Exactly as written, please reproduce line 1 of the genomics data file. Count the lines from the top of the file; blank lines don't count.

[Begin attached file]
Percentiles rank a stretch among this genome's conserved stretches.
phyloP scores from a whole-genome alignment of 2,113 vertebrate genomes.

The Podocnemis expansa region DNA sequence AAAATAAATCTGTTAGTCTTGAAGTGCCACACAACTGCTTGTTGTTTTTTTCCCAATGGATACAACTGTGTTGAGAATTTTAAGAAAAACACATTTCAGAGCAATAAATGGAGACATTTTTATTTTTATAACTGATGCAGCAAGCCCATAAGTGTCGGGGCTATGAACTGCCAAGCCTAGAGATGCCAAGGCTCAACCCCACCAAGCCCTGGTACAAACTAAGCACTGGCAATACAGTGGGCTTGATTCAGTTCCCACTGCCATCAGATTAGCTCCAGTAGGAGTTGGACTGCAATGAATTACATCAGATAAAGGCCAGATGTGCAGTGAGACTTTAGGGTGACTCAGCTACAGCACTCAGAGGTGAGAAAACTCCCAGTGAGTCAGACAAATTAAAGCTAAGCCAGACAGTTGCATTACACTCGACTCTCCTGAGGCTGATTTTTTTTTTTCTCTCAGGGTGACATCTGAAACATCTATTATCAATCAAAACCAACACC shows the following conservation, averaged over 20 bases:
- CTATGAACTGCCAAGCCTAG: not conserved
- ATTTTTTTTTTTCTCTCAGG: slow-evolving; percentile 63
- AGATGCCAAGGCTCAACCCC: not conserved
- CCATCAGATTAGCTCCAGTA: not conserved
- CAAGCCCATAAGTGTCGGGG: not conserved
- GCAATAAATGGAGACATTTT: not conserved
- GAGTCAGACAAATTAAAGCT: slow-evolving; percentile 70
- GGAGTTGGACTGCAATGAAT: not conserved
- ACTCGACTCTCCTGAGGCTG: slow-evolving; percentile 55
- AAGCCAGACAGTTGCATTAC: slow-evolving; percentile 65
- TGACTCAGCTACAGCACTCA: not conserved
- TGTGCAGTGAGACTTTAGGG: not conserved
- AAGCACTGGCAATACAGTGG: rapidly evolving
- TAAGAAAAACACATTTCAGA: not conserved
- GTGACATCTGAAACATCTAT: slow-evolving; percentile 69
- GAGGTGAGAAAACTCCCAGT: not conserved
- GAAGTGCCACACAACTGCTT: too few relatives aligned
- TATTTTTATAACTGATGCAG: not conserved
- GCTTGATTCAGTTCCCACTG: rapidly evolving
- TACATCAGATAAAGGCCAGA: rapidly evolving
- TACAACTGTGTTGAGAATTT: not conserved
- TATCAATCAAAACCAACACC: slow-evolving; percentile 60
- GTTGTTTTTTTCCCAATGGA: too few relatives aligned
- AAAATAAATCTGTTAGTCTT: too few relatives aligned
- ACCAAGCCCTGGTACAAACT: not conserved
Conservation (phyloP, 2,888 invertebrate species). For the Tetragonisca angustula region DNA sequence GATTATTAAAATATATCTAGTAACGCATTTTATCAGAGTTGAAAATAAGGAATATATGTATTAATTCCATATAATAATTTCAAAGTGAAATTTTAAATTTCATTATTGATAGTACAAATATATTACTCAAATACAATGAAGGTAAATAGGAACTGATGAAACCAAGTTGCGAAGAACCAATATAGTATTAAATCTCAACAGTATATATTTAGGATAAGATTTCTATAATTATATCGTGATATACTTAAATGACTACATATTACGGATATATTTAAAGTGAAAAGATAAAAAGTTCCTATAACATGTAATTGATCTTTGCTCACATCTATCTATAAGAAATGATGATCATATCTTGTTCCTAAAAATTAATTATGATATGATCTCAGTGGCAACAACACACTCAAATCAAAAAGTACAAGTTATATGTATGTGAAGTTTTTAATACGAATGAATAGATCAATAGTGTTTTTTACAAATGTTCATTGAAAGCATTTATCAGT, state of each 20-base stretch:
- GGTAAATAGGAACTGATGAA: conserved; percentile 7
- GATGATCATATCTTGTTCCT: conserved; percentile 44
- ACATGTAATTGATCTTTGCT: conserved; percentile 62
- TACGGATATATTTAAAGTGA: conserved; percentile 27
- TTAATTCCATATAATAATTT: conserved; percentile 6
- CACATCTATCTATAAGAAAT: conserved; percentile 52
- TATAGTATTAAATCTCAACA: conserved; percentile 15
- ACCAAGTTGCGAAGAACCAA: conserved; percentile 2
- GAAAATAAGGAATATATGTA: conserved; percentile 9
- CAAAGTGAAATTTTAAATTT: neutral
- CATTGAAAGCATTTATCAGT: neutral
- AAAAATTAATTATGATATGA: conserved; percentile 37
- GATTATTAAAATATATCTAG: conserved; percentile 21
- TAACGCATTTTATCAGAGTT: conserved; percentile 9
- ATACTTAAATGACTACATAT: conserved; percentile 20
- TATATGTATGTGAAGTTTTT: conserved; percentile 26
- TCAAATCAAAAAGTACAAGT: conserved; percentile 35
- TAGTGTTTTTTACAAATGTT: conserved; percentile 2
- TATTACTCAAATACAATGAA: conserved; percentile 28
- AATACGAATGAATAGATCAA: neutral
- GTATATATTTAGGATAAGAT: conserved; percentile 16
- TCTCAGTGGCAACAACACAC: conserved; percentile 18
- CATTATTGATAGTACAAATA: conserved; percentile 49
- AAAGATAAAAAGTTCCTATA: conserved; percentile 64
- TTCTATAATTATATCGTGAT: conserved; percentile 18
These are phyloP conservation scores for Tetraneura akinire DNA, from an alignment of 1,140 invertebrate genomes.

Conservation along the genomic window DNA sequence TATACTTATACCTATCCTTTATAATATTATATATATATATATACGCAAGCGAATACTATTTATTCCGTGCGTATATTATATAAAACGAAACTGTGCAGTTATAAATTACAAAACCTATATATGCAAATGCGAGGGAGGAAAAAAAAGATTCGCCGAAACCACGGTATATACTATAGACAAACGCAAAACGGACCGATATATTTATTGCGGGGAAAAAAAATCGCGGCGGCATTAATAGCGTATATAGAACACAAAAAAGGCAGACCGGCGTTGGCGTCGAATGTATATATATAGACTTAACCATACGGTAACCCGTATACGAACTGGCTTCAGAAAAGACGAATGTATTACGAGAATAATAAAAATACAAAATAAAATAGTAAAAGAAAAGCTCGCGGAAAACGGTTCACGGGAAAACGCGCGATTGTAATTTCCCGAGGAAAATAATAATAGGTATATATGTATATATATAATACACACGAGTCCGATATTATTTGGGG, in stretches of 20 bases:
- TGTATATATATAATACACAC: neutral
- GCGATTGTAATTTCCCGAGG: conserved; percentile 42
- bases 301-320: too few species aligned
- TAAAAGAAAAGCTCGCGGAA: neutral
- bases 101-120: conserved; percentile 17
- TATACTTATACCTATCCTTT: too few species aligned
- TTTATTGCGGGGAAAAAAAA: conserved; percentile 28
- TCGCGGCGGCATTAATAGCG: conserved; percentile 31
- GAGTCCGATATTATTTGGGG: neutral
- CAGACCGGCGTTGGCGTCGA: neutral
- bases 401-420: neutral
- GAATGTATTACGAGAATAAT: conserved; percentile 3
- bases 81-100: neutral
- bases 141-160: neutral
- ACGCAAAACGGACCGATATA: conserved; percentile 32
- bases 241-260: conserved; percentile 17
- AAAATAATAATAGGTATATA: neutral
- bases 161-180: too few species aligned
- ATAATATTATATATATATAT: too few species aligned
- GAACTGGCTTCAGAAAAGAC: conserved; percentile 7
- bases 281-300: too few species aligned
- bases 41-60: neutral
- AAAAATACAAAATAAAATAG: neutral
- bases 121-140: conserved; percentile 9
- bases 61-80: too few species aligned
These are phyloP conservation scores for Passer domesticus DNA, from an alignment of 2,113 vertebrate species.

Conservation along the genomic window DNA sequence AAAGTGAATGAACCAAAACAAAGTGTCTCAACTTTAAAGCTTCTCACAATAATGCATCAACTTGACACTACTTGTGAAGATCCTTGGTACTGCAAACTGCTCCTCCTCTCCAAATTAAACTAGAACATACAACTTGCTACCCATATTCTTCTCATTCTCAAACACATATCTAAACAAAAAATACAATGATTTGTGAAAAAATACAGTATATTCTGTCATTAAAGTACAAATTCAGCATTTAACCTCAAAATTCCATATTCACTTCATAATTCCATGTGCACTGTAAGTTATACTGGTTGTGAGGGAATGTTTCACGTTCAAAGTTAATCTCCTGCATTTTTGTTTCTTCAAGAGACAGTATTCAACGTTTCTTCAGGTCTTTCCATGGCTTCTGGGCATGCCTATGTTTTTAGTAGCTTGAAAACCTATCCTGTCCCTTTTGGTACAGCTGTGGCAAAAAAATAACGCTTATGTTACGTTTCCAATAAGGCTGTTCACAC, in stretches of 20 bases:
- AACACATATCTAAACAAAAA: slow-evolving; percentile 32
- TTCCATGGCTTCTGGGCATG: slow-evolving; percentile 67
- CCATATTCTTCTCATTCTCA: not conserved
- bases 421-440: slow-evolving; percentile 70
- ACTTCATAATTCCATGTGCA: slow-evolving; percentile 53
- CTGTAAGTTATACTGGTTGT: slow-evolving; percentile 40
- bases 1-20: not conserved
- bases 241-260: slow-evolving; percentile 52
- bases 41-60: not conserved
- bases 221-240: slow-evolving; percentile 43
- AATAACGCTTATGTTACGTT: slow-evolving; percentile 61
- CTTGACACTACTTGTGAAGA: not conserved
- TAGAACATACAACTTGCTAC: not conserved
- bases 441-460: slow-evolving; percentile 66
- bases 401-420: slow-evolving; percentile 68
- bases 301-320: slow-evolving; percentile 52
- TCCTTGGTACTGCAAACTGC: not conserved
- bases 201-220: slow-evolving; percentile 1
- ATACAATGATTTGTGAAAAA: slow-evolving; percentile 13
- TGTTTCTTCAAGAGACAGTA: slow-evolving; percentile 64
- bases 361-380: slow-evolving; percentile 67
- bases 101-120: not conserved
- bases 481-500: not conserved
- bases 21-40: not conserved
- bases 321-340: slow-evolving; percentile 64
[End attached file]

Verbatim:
Percentiles rank a stretch among this genome's conserved stretches.